If the client later decides to remarry, the single life cover could of course be cancelled and replaced with a likely cheaper joint-life contract, but in the interim, the client has individual security for the long term which they could choose to keep as personal protection even in the event of remarriage.
3. Provide for their family post-divorce with the security provided by insurance
Divorce can be a messy situation for a variety of reasons, but one of the most damaging consequences can be its effects on your client’s family.
If your client has children with their former partner, they will want to ensure they are protected and provided for in their family’s new post-divorce reality.
This can cover a range of factors such as debt protection, medical issues, inheritance, and maintenance payments.
Consider our client, a 52-year-old, UK-based, divorcee with two children from his previous marriage. He is a non-smoker, albeit with some health issues.
As part of his divorce agreement, the client agreed to make maintenance payments of £9,250 a month to provide for his family over the next 13 years (until his youngest child finished education). This was broken down into:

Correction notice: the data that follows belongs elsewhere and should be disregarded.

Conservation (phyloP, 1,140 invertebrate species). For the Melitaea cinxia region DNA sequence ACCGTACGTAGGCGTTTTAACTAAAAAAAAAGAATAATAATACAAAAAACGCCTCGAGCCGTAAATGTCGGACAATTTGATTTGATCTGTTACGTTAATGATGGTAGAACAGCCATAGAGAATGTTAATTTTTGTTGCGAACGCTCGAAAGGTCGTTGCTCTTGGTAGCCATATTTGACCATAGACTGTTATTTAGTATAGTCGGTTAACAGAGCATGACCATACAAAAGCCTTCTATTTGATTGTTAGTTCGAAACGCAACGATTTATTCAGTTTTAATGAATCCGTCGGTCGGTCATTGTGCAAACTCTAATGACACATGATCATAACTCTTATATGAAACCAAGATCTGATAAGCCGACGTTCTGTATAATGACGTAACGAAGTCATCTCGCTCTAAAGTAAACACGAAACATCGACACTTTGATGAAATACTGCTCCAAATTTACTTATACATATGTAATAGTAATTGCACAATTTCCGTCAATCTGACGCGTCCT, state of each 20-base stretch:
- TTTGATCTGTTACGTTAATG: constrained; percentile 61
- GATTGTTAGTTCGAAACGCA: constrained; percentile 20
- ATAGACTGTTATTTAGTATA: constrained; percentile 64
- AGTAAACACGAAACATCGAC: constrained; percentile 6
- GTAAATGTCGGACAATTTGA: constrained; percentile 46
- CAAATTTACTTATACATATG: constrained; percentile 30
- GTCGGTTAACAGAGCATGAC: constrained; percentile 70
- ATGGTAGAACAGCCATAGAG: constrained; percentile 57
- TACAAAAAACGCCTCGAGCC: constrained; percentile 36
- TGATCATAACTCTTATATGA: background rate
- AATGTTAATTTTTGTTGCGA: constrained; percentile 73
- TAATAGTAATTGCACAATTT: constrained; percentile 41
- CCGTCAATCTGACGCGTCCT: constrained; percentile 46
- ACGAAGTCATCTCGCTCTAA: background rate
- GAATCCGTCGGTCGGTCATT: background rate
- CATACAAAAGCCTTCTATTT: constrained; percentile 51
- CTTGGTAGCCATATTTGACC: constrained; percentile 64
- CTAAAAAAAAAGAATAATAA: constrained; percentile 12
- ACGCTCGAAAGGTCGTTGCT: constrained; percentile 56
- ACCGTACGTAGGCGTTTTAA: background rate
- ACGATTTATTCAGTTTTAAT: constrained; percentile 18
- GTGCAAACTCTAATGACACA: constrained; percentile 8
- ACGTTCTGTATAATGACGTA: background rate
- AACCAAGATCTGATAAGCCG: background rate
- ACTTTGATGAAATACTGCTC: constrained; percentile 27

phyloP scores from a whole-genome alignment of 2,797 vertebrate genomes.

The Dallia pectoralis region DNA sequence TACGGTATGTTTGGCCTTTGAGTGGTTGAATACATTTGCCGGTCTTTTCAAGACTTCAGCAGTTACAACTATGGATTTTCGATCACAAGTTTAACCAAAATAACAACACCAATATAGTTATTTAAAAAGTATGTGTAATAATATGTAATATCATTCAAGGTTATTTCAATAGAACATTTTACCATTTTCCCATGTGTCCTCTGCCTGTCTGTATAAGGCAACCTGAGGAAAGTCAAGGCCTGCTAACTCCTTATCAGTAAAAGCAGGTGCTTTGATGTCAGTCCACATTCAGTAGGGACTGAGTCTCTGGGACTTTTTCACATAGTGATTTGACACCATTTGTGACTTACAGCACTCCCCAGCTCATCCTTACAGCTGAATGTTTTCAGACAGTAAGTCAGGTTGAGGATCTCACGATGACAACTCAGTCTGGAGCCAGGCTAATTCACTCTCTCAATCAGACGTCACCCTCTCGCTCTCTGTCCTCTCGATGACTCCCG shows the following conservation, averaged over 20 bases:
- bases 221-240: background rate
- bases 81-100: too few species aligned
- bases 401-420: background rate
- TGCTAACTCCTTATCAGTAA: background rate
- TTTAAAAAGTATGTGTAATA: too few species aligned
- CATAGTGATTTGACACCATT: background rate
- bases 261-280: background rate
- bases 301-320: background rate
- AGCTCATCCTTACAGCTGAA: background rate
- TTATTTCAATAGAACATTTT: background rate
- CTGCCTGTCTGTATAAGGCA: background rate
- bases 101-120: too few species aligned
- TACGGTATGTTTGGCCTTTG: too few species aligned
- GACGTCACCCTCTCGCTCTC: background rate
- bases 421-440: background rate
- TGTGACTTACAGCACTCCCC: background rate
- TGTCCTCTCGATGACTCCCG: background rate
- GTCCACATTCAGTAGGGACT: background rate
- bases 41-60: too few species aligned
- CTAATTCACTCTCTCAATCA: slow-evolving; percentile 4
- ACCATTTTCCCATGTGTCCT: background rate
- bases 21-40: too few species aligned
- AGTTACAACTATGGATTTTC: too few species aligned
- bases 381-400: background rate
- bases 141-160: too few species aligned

- £4,250 each month to his ex-wife
- £3,000 each month towards mortgage payments
- £2,000 each month for his children’s school fees.
This represented a significant financial commitment and so our client wanted to ensure that, if he were to die unexpectedly, his children and ex-wife would be cared for and there would be no claim against his estate.
Our solution involved recommending a family income benefit policy on a single-life basis, that would cover the full £9,250 liability per month, with a monthly premium of just £115.
This would give him the peace of mind that his ex-wife and children would receive regular financial support at the same level as the maintenance payments should anything happen.
Post-divorce all parties needs to review their protection needs as capital has often been seriously depleted and both clients may be facing significant debts.
Clients need to consider all the ways their family may be financially affected by the separation such as possible cash flow issues or sudden illness that could impair one party’s ability to provide.
Consulting a financial adviser can provide them with the emotional benefits of professional reassurance and can help guide them to the right options for their and their family’s needs.
Get in touch
If your client is currently going through divorce proceedings or believes that they might be in the near future, and have concerns about insurance implications, they should seek professional advice.
The first step is contacting us at [email protected] or by calling 020 7633 2222.
The Financial Conduct Authority does not regulate estate planning, tax planning or will writing.
Note that life insurance plans typically have no cash in value at any time and cover will cease at the end of the term. If premiums stop, then cover will lapse.
This article is no substitute for financial advice and should not be treated as such. To determine the best course of action for your individual circumstances, please contact us.